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Chippewa Moraine State Recreation Area Geology

How did glaciers form the Chippewa Moraine? Glaciers form when snow piles up, gets pressed into ice and begins to flow. It only takes 100 feet of ice to begin the flowing process, yet in Canada during the last cold phase of the Earth’s climate cycle, the ice built up to over two miles thick. The ice sheet came to a mile south of the Chippewa Moraine Interpretive Center but no farther. By then, the warm phase of the climate cycle had arrived and the glacier was melting as fast as it was flowing.

One after another, bands of ice at the glacial front slowed. From behind the faster-flowing ice, still being pushed from Canada, slid up break lines, pushing sand, gravel and rocks (debris) to the surface of stagnant ice. A 10-mile wide moraine, irregular and dotted with several hundred lakes, formed when the glacial debris pushed atop the stagnant ice and rearranged as the ice melted.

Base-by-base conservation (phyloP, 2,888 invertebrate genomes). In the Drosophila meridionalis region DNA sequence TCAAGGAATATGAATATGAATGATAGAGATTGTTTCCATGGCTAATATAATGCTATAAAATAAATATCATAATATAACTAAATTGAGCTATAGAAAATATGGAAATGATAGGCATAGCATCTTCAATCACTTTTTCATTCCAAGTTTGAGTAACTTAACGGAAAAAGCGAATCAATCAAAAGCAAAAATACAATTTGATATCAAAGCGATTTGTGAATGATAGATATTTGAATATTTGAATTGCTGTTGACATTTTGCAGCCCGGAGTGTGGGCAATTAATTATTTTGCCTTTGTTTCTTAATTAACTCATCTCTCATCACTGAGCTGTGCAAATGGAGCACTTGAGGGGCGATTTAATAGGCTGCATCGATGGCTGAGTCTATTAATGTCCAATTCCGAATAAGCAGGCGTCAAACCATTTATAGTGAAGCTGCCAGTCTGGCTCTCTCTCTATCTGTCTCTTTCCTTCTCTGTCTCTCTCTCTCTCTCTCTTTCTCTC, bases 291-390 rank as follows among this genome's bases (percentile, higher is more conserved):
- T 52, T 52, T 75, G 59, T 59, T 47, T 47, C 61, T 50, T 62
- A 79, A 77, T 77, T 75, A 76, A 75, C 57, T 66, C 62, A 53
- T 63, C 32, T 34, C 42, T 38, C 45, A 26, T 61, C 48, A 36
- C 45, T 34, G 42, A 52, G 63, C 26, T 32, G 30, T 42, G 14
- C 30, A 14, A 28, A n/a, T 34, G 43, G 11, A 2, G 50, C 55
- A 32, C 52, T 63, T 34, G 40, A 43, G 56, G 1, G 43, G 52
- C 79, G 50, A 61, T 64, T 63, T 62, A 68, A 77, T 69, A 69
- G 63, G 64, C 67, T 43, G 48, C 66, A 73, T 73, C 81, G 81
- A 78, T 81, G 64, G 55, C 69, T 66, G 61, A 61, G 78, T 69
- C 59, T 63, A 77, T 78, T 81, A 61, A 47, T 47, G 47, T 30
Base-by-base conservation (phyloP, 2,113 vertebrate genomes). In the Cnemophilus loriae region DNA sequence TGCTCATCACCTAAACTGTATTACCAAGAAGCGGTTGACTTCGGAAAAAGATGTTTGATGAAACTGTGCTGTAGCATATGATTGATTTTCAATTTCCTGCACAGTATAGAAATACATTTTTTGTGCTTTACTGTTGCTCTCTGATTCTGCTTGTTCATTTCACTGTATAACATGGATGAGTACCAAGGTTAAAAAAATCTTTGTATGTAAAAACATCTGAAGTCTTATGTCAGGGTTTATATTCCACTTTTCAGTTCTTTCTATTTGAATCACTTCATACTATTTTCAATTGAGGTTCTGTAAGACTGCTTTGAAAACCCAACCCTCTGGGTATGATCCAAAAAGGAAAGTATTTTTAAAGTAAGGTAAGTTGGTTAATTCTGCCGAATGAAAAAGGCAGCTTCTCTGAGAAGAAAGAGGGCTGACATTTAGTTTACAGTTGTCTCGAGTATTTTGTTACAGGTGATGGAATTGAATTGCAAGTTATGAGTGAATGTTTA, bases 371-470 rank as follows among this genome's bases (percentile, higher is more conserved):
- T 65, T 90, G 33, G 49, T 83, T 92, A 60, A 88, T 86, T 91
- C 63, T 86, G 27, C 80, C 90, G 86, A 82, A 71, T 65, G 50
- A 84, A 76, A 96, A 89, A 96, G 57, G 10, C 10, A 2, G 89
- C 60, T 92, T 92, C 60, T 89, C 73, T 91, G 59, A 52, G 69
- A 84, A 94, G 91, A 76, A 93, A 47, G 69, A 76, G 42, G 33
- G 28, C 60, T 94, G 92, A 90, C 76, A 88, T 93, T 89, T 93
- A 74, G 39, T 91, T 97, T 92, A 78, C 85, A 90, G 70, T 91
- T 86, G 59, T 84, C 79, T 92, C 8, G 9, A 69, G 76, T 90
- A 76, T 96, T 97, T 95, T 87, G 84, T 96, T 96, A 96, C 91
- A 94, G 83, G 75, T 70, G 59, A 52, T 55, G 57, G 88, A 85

Glacial features of the Chippewa Moraine include ice-walled lake plains, kettles and hummocks. The interpretive center has many displays and activities for more information about the geology of the area.

Last revised: Friday October 17 2014